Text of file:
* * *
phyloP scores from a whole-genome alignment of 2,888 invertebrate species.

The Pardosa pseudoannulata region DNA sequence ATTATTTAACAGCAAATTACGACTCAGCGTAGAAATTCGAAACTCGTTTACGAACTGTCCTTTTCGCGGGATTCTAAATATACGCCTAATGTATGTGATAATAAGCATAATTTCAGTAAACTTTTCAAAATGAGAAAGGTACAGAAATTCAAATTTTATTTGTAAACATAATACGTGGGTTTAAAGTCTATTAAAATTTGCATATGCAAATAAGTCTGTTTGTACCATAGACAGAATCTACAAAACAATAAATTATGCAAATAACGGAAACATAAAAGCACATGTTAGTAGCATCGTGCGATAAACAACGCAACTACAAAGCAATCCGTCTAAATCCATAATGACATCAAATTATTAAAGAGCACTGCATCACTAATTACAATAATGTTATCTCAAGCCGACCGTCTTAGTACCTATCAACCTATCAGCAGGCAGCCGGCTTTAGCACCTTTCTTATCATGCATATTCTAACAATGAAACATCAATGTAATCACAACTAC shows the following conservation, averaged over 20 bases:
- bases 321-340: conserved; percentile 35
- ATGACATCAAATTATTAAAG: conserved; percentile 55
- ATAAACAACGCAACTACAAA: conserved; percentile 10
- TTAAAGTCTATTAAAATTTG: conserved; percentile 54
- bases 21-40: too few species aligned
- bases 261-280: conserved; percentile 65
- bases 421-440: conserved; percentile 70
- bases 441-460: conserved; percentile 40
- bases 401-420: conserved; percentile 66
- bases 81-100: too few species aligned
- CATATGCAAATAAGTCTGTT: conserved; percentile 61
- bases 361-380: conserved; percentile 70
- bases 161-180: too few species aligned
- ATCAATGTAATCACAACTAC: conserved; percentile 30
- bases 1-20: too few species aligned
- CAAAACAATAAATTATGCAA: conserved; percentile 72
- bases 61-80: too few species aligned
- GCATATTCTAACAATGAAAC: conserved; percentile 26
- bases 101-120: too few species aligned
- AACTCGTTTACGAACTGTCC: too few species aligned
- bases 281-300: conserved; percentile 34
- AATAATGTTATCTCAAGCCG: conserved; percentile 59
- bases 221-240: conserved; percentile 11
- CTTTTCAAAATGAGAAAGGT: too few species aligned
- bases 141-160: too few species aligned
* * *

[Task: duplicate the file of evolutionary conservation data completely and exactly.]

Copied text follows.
phyloP scores from a whole-genome alignment of 2,888 invertebrate species.

The Pardosa pseudoannulata region DNA sequence ATTATTTAACAGCAAATTACGACTCAGCGTAGAAATTCGAAACTCGTTTACGAACTGTCCTTTTCGCGGGATTCTAAATATACGCCTAATGTATGTGATAATAAGCATAATTTCAGTAAACTTTTCAAAATGAGAAAGGTACAGAAATTCAAATTTTATTTGTAAACATAATACGTGGGTTTAAAGTCTATTAAAATTTGCATATGCAAATAAGTCTGTTTGTACCATAGACAGAATCTACAAAACAATAAATTATGCAAATAACGGAAACATAAAAGCACATGTTAGTAGCATCGTGCGATAAACAACGCAACTACAAAGCAATCCGTCTAAATCCATAATGACATCAAATTATTAAAGAGCACTGCATCACTAATTACAATAATGTTATCTCAAGCCGACCGTCTTAGTACCTATCAACCTATCAGCAGGCAGCCGGCTTTAGCACCTTTCTTATCATGCATATTCTAACAATGAAACATCAATGTAATCACAACTAC shows the following conservation, averaged over 20 bases:
- bases 321-340: conserved; percentile 35
- ATGACATCAAATTATTAAAG: conserved; percentile 55
- ATAAACAACGCAACTACAAA: conserved; percentile 10
- TTAAAGTCTATTAAAATTTG: conserved; percentile 54
- bases 21-40: too few species aligned
- bases 261-280: conserved; percentile 65
- bases 421-440: conserved; percentile 70
- bases 441-460: conserved; percentile 40
- bases 401-420: conserved; percentile 66
- bases 81-100: too few species aligned
- CATATGCAAATAAGTCTGTT: conserved; percentile 61
- bases 361-380: conserved; percentile 70
- bases 161-180: too few species aligned
- ATCAATGTAATCACAACTAC: conserved; percentile 30
- bases 1-20: too few species aligned
- CAAAACAATAAATTATGCAA: conserved; percentile 72
- bases 61-80: too few species aligned
- GCATATTCTAACAATGAAAC: conserved; percentile 26
- bases 101-120: too few species aligned
- AACTCGTTTACGAACTGTCC: too few species aligned
- bases 281-300: conserved; percentile 34
- AATAATGTTATCTCAAGCCG: conserved; percentile 59
- bases 221-240: conserved; percentile 11
- CTTTTCAAAATGAGAAAGGT: too few species aligned
- bases 141-160: too few species aligned